Learning how to dissolve an LLC in Wisconsin isn’t that complicated even though there are several steps involved in the process. What’s important is to get it right in order to prevent any potential problems in the future. There’s paperwork that needs to be filed and many loose ends to be tied so that the business is compliantly wound up.
The dissolution process begins once you’ve made the required filings. Regardless of your reasons, the process remains the same for everyone. This guide will highlight everything you need to do to dissolve your Wisconsin LLC.
Understanding LLC Dissolution in Wisconsin
LLC dissolution is the process of winding up a business entity for any reason. It’s important to meet this legal requirement when shutting down your business. Whether you’ve decided to shut it down due to a challenging business environment or simply because you want to pursue another venture, it’s your responsibility to properly dissolve the LLC.
There’s typically a triggering event associated with LLC dissolutions. This is an event or an act after which the LLC must be wound up. For example, if the LLC was set up to own and manage a particular property, it can be dissolved once that property is sold. The triggering event will be detailed in the operating agreement which will also include other considerations.
Wisconsin has some filing requirements that you need to fulfill before your LLC can be dissolved. You’ll also need to pay a filing fee in addition to fees for each year your LLC has had a delinquent status. All the steps that you need to go through are explained in detail below.
Why Dissolve an LLC in Wisconsin?
The decision to dissolve your Wisconsin LLC can be based on a variety of reasons. For example, maybe you just want to start a new venture and would like to wind up your existing one. Maybe the business has been losing money and you can no longer afford to run it at a loss. Those are as good a reason as any to dissolve an LLC.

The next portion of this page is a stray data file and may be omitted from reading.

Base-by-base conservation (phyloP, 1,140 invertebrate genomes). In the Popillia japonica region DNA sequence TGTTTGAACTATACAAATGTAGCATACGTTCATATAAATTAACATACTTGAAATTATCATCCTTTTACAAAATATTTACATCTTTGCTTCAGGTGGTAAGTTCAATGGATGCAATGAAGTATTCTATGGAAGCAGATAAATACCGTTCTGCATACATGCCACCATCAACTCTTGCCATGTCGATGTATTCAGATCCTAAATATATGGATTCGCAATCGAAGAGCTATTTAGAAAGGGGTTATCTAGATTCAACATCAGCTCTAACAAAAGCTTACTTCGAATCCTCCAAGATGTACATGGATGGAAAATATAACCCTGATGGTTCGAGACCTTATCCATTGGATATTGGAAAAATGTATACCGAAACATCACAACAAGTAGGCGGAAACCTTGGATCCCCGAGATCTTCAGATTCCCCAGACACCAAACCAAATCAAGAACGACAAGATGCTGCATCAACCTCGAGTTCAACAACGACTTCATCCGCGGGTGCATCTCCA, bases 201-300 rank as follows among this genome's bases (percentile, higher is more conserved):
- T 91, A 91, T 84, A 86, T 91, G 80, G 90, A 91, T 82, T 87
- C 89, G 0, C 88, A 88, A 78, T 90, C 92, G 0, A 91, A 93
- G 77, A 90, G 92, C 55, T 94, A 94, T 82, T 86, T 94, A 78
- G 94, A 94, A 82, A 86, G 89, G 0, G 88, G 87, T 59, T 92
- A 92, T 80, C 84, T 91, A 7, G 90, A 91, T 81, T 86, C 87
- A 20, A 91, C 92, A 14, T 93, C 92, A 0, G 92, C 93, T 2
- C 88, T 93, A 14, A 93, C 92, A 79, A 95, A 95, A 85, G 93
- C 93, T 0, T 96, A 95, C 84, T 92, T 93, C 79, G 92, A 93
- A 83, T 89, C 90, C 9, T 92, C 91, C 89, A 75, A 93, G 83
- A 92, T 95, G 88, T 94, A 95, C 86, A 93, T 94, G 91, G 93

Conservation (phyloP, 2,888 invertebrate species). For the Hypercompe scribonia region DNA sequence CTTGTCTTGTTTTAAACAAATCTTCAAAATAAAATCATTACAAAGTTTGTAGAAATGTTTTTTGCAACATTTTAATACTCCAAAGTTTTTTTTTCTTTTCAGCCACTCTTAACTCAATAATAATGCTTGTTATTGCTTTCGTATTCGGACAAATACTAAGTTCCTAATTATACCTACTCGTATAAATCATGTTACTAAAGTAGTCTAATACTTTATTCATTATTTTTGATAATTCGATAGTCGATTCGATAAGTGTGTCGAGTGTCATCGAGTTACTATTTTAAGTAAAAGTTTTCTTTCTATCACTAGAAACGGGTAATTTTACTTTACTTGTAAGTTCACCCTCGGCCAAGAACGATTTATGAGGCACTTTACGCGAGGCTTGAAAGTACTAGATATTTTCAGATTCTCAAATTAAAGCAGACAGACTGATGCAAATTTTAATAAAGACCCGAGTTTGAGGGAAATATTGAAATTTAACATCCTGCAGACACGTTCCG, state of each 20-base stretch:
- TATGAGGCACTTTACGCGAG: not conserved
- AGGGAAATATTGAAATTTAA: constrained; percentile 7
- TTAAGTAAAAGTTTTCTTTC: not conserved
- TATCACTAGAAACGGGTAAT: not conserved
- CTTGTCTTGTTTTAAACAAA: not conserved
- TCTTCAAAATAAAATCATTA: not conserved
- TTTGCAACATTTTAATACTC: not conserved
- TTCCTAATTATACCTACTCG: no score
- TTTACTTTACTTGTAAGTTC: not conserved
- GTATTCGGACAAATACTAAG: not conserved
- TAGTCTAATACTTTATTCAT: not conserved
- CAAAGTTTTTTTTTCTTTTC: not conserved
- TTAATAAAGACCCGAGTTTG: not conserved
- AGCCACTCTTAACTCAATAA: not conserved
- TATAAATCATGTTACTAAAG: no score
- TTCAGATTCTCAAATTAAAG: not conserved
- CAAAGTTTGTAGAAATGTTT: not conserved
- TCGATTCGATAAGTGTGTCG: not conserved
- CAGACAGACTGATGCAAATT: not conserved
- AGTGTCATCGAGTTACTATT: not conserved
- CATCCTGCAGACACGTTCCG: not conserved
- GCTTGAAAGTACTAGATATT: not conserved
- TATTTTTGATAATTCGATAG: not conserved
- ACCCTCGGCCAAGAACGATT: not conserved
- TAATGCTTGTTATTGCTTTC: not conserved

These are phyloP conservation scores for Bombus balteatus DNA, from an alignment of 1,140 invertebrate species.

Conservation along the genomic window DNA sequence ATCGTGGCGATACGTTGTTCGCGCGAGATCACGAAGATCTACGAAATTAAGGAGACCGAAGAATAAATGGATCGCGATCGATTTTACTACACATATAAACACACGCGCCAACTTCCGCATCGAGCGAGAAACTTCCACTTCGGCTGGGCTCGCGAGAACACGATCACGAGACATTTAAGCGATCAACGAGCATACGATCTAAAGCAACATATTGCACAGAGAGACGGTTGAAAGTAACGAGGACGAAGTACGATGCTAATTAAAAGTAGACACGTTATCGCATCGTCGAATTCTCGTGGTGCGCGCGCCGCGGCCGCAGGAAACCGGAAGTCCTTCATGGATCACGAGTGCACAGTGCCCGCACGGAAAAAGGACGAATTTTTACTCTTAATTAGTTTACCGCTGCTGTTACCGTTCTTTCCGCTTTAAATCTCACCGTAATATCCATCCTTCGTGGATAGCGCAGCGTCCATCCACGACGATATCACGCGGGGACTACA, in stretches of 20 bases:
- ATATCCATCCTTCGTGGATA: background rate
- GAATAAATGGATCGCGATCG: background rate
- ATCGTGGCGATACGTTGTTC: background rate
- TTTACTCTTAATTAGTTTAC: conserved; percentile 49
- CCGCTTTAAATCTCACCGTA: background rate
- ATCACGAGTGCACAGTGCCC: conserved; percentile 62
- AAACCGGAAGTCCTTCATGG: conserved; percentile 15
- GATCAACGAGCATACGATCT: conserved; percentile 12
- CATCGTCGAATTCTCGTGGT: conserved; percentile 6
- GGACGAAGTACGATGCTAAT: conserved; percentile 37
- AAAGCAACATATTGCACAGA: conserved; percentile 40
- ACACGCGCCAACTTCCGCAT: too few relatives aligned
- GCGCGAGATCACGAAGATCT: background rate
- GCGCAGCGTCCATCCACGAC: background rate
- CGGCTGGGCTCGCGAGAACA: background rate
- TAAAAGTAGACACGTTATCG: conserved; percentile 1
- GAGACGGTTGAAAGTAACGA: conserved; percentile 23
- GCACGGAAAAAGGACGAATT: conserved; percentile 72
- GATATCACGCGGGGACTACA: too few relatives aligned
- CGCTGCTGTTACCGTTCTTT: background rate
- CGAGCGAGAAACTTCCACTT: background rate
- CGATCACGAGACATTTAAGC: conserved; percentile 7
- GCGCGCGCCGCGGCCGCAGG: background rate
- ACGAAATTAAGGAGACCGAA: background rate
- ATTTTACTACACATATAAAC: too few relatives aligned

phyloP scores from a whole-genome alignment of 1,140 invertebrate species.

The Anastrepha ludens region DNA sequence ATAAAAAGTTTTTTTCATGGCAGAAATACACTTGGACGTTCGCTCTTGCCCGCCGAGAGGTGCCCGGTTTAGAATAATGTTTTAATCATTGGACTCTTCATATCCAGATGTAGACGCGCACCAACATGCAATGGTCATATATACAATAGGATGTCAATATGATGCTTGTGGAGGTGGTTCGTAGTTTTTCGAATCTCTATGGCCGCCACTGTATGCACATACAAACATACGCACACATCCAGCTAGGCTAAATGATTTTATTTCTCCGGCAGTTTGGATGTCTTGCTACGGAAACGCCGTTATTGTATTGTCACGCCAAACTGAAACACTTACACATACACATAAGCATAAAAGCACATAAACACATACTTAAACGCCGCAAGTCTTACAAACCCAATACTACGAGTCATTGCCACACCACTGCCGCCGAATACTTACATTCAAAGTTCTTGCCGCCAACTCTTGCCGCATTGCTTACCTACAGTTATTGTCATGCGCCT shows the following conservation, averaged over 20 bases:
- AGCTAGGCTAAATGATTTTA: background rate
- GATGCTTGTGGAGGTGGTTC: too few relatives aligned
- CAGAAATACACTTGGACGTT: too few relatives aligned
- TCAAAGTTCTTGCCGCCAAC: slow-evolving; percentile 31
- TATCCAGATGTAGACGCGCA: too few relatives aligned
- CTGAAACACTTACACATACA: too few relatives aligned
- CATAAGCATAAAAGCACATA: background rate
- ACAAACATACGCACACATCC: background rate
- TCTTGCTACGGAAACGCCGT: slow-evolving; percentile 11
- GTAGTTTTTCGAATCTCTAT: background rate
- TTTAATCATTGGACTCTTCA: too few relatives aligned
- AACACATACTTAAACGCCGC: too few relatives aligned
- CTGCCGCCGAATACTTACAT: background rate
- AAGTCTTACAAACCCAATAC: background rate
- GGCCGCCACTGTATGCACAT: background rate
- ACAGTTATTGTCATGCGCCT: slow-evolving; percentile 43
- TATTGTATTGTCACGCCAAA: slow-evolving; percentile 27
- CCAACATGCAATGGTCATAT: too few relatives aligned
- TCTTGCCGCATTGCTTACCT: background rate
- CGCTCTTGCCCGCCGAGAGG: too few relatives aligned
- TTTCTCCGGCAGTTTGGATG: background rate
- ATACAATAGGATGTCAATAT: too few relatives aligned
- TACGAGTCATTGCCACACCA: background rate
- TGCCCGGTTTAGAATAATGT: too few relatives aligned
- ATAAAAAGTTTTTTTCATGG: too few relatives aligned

Business challenges aren’t the only reasons why you might need to dissolve the business entity, though. It could also be due to your LLC being successful in achieving the objective for which it was established. For example, if it was managing a property, you may want to dissolve it once that property has been sold.
Whatever your reason may be, it’s vital that you learn how to dissolve an LLC in Wisconsin the right way. Ensuring that the process is done right will save you from a lot of headaches in the future.
How to Dissolve an LLC in Wisconsin in 7 Steps
The dissolution process is explained in detail below. Make sure you go through all of them carefully to properly understand the process and then take the necessary actions. There are many actions that you need to complete before making the actual filing, so exercise diligence and don’t rush things.
1. Review Your LLC’s Operating Agreement
The first step to dissolving your limited liability company is to study its operating agreement. This is the framework that your entity follows for a variety of tasks, including but not limited to decision-making and dispute resolution. This agreement will also highlight the triggering events for dissolution and the prior actions that need to be completed before filing the paperwork.
Triggering events tend to be unique for LLCs so study your operating agreement to figure out what applies to you. It may also mention the framework for notifying members and calling a vote. Make sure this is followed exactly how it’s supposed to be if you have multiple members in your LLC.
2. Vote to Dissolve an LLC
In the event that your LLC has multiple members, a vote will be required to obtain their approval for the dissolution. A meeting of all members must be convened to take a vote on the proposal to dissolve the LLC. The operating agreement will mention the notice period. For example, you may be required to notify members two weeks before the vote is called so that they can ensure their participation.